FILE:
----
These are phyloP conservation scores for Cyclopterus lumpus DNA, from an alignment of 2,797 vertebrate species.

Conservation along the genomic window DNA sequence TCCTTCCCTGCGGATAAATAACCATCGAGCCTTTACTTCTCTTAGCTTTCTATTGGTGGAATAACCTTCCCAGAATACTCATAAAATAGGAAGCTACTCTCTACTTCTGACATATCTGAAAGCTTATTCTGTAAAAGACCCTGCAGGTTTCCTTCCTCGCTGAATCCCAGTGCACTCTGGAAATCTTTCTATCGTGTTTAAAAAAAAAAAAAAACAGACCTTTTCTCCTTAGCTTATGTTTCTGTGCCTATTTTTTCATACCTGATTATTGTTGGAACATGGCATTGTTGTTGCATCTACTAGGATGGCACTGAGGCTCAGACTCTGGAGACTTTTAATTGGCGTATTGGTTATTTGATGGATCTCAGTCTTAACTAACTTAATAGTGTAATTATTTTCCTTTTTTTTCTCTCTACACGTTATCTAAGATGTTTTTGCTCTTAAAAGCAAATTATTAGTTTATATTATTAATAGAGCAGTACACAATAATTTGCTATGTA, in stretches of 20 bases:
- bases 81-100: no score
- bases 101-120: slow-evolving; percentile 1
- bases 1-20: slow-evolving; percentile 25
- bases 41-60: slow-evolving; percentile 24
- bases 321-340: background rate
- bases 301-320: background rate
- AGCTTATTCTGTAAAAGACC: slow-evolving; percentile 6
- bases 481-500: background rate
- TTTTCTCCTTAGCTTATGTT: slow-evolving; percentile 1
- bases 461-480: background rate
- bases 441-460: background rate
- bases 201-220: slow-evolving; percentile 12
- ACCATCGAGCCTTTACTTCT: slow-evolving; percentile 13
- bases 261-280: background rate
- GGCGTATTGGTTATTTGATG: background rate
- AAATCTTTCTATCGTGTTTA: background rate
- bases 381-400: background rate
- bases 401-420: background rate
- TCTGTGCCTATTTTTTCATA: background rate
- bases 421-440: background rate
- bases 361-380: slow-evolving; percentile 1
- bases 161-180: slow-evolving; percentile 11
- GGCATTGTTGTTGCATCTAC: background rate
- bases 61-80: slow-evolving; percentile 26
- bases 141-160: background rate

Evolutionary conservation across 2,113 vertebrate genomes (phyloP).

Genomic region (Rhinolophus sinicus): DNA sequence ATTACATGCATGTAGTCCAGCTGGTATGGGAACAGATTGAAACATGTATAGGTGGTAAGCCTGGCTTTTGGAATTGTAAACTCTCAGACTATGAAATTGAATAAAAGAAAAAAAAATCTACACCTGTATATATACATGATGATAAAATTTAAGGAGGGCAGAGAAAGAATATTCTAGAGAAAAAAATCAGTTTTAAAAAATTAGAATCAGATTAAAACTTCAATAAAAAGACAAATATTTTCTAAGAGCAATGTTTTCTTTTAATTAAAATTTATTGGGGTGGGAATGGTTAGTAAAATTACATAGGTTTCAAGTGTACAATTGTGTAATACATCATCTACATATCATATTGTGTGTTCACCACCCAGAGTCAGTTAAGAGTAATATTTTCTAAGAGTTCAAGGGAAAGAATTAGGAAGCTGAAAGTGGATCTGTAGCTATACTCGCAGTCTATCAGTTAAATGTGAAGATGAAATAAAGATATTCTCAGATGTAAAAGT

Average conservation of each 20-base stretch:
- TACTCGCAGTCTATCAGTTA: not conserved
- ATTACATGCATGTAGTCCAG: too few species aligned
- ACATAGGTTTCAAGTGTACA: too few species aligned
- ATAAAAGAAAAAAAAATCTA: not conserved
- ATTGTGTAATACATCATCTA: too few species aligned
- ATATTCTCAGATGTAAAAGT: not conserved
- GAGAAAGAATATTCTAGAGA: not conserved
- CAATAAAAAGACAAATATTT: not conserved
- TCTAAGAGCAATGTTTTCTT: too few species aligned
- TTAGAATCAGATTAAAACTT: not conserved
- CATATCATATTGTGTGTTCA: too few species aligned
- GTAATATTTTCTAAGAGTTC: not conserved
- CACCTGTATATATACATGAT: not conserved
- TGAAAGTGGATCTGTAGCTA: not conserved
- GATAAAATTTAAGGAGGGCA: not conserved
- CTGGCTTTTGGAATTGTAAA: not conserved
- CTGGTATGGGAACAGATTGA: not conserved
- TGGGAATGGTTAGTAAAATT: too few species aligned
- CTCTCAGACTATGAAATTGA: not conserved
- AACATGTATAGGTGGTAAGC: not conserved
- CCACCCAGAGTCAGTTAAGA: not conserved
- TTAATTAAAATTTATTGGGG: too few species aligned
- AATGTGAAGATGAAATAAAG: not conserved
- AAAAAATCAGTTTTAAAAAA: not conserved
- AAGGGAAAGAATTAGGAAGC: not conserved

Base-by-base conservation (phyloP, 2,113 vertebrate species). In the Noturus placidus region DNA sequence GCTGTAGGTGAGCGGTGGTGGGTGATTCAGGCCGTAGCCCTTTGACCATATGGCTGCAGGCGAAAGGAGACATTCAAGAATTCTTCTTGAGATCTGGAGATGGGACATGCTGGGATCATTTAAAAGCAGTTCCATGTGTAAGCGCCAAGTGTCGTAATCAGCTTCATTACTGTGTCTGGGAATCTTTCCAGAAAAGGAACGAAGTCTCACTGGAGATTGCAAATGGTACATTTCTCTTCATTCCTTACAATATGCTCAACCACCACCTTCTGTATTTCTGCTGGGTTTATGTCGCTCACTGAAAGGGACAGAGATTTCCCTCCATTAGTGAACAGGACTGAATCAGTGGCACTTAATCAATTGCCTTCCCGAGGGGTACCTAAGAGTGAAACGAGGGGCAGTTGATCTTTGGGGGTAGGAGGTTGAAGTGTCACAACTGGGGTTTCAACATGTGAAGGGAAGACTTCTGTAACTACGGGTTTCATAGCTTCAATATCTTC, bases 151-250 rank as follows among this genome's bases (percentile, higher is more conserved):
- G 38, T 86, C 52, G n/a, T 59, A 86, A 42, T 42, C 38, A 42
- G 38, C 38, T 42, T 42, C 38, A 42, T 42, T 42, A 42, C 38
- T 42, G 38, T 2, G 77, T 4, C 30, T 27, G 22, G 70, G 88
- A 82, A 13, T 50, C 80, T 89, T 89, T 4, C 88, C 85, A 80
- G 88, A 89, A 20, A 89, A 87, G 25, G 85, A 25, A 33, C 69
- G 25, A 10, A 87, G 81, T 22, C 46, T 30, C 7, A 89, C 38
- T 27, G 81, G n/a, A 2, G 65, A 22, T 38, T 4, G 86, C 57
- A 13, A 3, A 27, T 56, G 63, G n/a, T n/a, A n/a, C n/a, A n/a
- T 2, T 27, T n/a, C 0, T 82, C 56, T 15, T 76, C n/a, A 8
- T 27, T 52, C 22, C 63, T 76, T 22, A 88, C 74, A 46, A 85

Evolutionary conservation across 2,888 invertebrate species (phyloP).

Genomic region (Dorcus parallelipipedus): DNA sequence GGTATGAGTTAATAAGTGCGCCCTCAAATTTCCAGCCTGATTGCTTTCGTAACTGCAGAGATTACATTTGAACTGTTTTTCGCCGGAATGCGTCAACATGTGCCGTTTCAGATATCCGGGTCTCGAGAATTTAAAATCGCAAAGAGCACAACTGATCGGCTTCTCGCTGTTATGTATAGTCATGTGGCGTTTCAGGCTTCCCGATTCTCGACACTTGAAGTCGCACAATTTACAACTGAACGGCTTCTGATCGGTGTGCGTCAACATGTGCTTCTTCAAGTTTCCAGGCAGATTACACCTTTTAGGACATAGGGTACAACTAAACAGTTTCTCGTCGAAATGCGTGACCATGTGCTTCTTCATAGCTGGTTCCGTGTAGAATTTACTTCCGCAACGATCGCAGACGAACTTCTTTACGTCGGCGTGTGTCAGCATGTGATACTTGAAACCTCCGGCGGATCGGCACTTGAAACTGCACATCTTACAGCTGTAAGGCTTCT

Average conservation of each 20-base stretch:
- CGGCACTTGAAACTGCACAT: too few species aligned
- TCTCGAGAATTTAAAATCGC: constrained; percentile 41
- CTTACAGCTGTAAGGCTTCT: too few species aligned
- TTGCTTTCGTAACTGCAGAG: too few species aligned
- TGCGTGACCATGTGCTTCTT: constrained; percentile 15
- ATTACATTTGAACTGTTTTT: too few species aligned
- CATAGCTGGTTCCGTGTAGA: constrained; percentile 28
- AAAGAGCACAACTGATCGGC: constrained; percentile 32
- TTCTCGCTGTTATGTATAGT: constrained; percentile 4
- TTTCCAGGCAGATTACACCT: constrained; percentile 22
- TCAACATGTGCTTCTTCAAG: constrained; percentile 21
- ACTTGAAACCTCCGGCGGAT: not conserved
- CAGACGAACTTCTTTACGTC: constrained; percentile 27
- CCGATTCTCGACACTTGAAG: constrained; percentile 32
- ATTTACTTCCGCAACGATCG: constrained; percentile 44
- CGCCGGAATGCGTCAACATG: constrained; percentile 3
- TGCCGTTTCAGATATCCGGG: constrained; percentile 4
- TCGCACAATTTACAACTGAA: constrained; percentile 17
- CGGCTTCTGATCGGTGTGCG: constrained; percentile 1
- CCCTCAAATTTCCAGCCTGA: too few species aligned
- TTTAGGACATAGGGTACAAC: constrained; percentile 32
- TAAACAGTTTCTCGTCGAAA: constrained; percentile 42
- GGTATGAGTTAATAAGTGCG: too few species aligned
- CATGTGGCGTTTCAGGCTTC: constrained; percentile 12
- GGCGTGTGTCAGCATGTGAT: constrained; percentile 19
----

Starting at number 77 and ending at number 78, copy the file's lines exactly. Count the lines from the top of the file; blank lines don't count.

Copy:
- AAAGAGCACAACTGATCGGC: constrained; percentile 32
- TTCTCGCTGTTATGTATAGT: constrained; percentile 4